Monday, March 3, 2008

Sex, Drugs, and Parenthood

Over at Marge in Real Life Marge wrote a post about this whole kids wearing mohawks issue and she raises the issue of how honest and open parents should be in answering difficult questions about sex and drugs.

Since my kids are young, I have not had to deal with this yet, but I know it is coming. Of course how we deal with these issues will depend on who our kids are at the time, their maturity level and their personalities. But in general, I think I know how we will respond.

I am not squeamish discussing sex as an act or the biological function of it. So far, I have been very open with Sweet Pea. We use the correct name for body parts. We have had a very basic where-babies-some-from discussion. Just last week, Sweet Pea observed me inserting a tampon and we had a bare-bones menstruation conversation.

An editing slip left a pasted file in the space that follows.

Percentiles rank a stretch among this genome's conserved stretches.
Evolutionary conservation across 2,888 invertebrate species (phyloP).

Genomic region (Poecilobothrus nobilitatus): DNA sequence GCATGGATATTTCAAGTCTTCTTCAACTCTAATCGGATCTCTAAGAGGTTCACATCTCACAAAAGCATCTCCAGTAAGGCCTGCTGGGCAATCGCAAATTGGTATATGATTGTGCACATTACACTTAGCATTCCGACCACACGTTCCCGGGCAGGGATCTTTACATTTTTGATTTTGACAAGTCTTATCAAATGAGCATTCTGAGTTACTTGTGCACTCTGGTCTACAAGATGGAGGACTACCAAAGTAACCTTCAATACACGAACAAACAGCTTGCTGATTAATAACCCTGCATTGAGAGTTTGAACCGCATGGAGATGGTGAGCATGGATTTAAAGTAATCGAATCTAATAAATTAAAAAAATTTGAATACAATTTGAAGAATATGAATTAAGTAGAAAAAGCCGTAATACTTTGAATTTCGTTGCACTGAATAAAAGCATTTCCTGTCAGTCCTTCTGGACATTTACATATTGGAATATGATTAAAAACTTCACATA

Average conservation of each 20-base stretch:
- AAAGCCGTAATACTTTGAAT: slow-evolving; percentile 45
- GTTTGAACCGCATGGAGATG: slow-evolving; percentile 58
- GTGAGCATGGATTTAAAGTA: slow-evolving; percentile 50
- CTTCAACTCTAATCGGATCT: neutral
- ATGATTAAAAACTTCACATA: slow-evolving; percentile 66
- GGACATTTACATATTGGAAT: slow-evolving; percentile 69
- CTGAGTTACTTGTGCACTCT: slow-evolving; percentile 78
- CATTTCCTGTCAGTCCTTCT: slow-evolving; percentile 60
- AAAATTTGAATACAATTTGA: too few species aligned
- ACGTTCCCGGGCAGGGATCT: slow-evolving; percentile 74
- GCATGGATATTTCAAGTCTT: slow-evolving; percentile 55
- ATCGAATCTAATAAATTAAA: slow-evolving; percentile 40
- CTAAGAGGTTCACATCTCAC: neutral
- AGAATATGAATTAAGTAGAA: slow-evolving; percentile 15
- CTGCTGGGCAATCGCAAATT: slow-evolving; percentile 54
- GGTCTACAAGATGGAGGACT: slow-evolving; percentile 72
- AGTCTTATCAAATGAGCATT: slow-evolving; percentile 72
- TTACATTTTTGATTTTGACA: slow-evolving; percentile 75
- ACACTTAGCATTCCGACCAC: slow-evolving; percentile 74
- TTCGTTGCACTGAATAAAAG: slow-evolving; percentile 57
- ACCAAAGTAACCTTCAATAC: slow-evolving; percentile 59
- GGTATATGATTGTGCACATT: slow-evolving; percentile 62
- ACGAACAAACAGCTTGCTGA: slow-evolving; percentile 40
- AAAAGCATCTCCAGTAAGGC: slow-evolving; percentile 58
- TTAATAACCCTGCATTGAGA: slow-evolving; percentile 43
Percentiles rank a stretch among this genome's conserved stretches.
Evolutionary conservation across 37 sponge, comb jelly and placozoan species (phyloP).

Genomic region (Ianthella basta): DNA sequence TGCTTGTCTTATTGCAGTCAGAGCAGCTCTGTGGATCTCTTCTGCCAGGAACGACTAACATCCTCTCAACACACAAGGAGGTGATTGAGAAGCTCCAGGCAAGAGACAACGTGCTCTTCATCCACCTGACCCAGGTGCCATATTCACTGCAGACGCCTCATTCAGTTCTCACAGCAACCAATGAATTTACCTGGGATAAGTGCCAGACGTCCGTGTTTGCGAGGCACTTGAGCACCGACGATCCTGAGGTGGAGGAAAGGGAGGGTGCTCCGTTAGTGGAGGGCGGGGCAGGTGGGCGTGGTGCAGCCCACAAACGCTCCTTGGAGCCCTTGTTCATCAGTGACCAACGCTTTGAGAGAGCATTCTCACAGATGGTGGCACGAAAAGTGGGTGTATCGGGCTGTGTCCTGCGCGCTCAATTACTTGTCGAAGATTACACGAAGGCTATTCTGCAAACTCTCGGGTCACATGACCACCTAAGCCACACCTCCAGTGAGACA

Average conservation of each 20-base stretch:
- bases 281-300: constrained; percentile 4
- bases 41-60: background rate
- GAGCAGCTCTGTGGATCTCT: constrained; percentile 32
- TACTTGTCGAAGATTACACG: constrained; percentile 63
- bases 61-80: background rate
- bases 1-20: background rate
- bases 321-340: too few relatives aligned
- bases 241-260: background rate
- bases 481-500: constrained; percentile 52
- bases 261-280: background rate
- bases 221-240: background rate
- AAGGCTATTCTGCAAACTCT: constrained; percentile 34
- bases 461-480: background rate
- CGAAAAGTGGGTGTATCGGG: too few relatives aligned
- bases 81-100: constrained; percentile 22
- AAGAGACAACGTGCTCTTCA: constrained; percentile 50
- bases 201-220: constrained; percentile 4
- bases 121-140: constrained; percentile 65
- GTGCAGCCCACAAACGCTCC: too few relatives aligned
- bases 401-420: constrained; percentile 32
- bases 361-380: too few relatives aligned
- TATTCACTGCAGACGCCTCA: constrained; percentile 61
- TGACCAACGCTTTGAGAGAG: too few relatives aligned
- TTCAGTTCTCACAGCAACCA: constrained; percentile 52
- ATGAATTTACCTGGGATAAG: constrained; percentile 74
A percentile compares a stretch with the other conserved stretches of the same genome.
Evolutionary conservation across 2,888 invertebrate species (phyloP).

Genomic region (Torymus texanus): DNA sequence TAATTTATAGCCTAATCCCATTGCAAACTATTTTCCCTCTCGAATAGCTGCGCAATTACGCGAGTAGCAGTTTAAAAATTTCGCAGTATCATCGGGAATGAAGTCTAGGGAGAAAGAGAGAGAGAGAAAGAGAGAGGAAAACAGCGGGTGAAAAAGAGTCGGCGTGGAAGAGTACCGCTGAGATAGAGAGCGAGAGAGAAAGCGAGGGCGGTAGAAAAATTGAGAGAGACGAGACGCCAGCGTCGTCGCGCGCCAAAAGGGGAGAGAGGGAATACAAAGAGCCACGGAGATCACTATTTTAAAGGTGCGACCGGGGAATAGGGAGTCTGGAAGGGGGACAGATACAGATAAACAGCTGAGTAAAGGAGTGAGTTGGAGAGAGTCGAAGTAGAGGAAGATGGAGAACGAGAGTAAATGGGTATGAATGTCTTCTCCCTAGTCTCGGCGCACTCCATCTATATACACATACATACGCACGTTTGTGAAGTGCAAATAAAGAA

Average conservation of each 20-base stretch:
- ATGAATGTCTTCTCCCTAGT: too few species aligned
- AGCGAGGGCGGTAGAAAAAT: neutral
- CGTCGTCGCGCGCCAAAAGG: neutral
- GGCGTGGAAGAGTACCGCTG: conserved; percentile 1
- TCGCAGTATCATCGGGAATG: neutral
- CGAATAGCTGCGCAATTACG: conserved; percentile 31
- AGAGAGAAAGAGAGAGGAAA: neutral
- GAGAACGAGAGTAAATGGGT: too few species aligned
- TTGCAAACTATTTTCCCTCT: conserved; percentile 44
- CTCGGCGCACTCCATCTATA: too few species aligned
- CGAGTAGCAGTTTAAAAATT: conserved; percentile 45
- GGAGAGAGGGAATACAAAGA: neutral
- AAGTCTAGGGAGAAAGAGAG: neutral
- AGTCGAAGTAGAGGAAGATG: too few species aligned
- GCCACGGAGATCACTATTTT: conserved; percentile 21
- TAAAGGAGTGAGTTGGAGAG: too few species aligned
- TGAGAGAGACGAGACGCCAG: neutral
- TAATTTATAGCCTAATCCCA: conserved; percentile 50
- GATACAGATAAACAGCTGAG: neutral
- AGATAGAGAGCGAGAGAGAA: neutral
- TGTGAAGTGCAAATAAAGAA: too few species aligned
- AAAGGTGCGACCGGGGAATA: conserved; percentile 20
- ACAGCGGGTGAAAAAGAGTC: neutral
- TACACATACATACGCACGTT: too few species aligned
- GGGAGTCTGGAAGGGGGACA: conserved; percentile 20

When the kids are teenagers, I know we will have to deal with the question of if and when they should have sex. I do not believe it is responsible or rational to just tell them to wait until they are married. The vast majority of kids have sex before marriage and I don't think that it is reasonable to expect them not to. I also do not want anyone to get pregnant and would like to make sure they birth control options if they have made the decision to have sex. And of course I would want them to practice safe sex. I suppose I will tell them that sex has an emotional consequence and they should think very hard about their decision and make sure they have sex only with a partner they love and only in a monogamous relationship. And I will probably help them obtain birth control and make sure they know how to practice safe sex.